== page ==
On first glance, Korazim might appear to be a difficult site in the context of the friendship developing today between Jewish and Christian communities. However, the opposite is true. It's a wonderful place to visit and to use as a springboard for a deep and meaningful discussion.
This national park contains the ruins of a Byzantine monestary which was built here because it seems to be the place where the following miracle took place:
And when he came to the other side, to the country of the Gadarenes, two demon-possessed men met him, coming out of the tombs, so fierce that no one could pass that way. And behold, they cried out, “What have you to do with us, O Son of God? Have you come here to torment us before the time?” Now a herd of many pigs was feeding at some distance from them. And the demons begged him, saying, “If you cast us out, send us away into the herd of pigs.” And he said to them, “Go.” So they came out and went into the pigs, and behold, the whole herd rushed down the steep bank into the sea and drowned in the waters. The herdsmen fled, and going into the city they told everything, especially what had happened to the demon-possessed men. And behold, all the city came out to meet Jesus, and when they saw him, they begged him to leave their region (Matthew 8:28-33).
The location of the miracle was discovered by road construction workers in the 1970s who came upon a mosaic floor.
See gates from the time of King Solomon and a water system from the time of Ahab. This remarkable ancient city is mentioned in the book of Revelation as the site of Armageddon.
After the Temple was destroyed in Jerusalem in 70 CE, the Jewish leadership moved from Yavne to different sites throughout the Galilee such as Sephoris (Tzipori) and Tiberias. Visit communities from the times of the Mishnah and Talmud in the Galilee. See the impressive remains of synagogues from those times and later eras when Jews returned to the Galilee, particularly the cities of Tiberias and Tzfat.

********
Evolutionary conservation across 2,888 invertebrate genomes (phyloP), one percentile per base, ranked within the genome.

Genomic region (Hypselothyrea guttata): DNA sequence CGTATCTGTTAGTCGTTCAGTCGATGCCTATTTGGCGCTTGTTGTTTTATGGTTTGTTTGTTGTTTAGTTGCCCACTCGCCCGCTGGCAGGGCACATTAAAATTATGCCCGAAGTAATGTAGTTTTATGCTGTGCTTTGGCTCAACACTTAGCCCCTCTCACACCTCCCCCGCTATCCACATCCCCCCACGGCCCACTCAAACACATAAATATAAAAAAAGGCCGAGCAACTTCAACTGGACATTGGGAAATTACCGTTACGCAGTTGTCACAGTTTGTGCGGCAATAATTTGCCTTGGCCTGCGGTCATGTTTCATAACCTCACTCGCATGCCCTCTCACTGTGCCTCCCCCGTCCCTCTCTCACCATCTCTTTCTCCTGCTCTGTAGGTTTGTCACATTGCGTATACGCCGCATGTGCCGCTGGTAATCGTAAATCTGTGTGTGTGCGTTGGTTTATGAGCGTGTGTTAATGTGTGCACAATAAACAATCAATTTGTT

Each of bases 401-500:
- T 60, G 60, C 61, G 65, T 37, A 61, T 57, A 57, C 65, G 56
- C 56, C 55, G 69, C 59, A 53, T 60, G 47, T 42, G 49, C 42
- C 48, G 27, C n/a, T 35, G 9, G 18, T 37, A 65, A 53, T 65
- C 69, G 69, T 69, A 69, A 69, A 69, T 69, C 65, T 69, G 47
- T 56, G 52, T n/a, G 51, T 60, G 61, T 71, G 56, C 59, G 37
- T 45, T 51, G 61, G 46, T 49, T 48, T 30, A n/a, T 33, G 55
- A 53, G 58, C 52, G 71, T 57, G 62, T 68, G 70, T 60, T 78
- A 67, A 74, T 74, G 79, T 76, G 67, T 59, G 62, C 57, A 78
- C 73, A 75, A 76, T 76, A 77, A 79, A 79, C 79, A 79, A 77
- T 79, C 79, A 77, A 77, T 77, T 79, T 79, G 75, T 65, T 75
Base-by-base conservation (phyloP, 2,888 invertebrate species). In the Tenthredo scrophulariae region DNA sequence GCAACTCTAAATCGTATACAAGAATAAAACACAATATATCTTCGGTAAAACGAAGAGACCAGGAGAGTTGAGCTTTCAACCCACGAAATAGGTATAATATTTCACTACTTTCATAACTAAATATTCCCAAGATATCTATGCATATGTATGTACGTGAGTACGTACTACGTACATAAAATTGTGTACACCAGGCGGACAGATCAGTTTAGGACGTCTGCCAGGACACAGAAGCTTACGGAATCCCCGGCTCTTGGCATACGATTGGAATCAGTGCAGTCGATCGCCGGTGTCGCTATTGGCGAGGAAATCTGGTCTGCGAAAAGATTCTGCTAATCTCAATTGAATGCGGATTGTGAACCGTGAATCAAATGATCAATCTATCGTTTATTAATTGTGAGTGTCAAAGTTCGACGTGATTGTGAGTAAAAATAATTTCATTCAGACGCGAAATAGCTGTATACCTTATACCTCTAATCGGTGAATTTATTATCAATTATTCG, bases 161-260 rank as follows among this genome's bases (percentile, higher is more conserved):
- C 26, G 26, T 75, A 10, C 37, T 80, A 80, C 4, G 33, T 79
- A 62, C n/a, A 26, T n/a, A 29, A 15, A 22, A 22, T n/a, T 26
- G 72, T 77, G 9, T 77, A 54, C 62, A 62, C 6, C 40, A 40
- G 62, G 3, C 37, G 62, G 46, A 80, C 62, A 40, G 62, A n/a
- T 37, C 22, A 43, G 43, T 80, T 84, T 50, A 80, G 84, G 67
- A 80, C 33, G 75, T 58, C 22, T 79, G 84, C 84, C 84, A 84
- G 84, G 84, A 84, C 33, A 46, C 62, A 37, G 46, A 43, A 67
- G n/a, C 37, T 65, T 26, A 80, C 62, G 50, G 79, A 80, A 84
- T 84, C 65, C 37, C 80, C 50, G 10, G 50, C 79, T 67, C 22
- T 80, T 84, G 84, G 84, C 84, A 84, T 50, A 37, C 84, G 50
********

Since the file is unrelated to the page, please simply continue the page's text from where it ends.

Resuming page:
Mt. of Beatitudes is the place traditionally believed to be where Jesus gave His Sermon on the Mount.
The eight beatitudes in Matthew 5:3–12 are stated as:
Blessed are the poor in spirit: for theirs is the kingdom of heaven. (5:3)
Blessed are those who mourn: for they will be comforted. (5:4)
Blessed are the meek: for they shall inherit the earth. (5:5)
Blessed are they who hunger and thirst for righteousness: for they will be satisfied. (5:6)
Blessed are the merciful: for they will be shown mercy. (5:7)
Blessed are the pure in heart: for they shall see God. (5:8)
Blessed are the peacemakers: for they shall be called children of God. (5:9)
Blessed are those who are persecuted for the sake of righteousness: for theirs is the kingdom of heaven. (5:10)
We know you will feel blessed to stand in this spectacular place, looking out over the Sea of Galilee, in which Jesus taught.
See what life was like in Jesus' time at Nazareth Village.
This site is a must-see for many groups. The scenary is breathtaking both with it's lush forested areas, rushing waters, and views. It's the perfect site to understand the geopolitics of the region because it borders on Lebanon and the Golan Heights. In warm months, it's possible to take off your shoes and deep your feet in the refreshing Dan River. This site has become famous for it's Biblical history including one of the "high places", the alters of the First Temple Period, the Gate of the City of the Tribe of Dan, and the "House of David" inscription. The first piece of archeological evidence of the house of King David.
Tzfat is a very special place to visit. It's located in the Upper Galilee, not far above Mt. Beatitudes. Tzfat is a picturesque mountain-top town, painted in blue like the heavens. It's overflowing in handmade art and jewelry, fascinating Jewish history from the golden age of Tzfat which followed the Jewish expulsion from Spain in 1492, and Kabbalah (Jewish mysticism). Tzfat means to look out. One interpretation is that Tzfat is awaiting the Messiah, who according to Jewish tradition will stop in Tzfat before arriving to the Mt. of Olives and Jerusalem.